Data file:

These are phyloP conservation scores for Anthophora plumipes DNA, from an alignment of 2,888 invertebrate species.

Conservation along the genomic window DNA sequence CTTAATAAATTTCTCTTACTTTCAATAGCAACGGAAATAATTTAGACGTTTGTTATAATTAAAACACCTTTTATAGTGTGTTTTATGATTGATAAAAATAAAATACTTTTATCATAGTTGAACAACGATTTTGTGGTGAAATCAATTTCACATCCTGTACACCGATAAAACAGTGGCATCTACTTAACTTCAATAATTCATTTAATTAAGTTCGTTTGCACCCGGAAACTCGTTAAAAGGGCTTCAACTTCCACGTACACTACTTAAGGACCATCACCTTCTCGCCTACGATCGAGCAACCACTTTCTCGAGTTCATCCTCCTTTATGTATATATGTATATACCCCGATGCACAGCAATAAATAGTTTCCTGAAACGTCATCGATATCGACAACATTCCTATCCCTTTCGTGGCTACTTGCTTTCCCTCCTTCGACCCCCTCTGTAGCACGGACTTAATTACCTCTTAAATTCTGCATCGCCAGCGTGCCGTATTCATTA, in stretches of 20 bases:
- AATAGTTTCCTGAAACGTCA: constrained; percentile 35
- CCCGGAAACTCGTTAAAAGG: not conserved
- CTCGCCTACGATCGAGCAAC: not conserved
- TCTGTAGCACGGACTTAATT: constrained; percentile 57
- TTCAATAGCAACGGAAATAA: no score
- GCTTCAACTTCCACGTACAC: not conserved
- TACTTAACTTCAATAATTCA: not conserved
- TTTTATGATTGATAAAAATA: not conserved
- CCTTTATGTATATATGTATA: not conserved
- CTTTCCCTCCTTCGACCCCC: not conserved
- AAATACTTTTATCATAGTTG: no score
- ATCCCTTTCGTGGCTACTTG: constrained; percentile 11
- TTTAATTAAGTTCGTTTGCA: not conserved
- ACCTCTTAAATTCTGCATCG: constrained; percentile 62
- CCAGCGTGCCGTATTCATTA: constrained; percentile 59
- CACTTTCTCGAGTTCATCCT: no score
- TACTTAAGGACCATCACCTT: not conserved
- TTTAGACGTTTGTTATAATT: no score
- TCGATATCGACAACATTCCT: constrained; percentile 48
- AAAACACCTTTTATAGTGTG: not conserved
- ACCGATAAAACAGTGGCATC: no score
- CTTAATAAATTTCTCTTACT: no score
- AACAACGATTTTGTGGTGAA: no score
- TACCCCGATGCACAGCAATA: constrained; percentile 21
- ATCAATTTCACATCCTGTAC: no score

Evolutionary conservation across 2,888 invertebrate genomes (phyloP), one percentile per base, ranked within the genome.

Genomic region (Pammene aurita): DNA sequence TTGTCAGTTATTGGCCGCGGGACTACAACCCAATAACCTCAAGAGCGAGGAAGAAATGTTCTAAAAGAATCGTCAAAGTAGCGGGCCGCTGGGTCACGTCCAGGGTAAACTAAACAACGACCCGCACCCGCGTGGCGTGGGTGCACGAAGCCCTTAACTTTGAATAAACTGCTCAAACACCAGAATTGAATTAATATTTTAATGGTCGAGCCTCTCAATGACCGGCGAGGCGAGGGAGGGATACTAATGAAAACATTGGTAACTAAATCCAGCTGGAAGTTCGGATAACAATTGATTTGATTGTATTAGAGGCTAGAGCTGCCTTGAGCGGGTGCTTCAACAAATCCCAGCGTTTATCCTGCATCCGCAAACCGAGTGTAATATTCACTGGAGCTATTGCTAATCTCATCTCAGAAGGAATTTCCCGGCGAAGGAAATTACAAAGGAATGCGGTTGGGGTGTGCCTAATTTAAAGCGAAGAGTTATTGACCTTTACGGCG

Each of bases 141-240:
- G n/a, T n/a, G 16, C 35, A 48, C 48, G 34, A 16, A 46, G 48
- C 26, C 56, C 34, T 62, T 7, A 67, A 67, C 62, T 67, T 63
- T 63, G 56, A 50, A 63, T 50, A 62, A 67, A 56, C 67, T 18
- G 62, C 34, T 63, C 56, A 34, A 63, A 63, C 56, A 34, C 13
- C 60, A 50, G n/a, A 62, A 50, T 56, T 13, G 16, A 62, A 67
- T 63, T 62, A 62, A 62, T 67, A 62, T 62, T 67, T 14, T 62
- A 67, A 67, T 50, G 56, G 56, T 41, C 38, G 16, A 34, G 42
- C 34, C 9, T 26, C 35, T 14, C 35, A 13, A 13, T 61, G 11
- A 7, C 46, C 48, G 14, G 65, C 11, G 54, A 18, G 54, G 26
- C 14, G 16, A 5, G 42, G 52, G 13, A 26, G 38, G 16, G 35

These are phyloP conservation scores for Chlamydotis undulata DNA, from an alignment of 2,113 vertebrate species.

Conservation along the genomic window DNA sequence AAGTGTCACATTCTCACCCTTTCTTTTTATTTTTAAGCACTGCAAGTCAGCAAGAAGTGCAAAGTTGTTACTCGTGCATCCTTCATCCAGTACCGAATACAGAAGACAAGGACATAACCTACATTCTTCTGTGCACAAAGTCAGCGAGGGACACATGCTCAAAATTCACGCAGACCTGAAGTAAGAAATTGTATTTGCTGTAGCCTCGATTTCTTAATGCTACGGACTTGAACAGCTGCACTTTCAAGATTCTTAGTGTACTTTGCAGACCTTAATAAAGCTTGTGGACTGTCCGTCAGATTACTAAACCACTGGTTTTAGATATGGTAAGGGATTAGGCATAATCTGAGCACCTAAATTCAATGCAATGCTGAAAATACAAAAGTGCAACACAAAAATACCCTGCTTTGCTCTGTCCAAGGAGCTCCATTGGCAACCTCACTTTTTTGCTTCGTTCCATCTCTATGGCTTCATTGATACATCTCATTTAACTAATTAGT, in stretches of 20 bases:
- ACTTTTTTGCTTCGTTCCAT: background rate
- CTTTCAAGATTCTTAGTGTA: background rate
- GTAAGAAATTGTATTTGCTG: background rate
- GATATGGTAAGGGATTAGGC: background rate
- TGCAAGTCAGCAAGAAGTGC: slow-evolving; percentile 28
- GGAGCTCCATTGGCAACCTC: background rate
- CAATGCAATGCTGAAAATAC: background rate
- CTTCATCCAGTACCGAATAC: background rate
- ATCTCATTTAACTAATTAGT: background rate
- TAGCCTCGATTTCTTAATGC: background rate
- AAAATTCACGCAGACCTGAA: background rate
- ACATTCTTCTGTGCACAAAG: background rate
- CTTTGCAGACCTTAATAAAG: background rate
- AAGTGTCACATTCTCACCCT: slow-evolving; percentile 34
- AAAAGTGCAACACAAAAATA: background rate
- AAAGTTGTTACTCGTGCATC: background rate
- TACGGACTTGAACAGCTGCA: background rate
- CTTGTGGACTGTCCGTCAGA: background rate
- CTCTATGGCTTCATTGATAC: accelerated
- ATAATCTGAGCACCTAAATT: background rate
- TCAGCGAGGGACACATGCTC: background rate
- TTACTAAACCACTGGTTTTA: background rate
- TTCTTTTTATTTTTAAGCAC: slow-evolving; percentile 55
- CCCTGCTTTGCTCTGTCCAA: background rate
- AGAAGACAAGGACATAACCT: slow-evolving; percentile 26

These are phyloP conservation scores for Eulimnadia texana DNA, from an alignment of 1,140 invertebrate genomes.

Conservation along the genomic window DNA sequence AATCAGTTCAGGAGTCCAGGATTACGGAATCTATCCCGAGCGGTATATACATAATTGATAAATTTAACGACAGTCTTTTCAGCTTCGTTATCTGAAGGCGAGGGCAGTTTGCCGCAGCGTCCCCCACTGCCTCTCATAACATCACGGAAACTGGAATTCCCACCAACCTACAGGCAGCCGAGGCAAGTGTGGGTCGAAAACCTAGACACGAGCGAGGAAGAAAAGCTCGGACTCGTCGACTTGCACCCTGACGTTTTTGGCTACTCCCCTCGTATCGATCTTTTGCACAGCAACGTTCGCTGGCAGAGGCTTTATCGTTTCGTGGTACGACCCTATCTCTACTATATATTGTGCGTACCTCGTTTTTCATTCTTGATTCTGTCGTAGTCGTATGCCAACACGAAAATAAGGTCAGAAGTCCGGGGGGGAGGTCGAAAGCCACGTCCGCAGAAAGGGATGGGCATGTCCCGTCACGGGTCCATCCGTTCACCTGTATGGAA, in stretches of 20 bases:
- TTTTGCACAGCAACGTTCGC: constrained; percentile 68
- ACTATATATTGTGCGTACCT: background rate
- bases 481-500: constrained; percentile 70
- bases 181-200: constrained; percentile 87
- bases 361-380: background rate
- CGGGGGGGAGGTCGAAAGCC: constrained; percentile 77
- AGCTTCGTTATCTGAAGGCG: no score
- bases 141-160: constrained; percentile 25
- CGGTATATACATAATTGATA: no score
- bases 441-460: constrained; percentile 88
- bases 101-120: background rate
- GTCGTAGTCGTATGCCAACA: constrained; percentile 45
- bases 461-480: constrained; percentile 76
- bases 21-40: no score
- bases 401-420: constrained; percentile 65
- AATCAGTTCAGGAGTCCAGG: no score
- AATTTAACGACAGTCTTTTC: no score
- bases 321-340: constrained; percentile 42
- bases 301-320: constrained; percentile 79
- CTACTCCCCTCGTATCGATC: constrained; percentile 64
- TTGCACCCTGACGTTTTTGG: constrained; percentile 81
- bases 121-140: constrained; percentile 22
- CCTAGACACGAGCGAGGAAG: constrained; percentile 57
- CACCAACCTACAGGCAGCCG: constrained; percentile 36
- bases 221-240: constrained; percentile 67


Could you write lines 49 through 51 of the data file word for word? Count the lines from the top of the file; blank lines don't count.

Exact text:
- CAATGCAATGCTGAAAATAC: background rate
- CTTCATCCAGTACCGAATAC: background rate
- ATCTCATTTAACTAATTAGT: background rate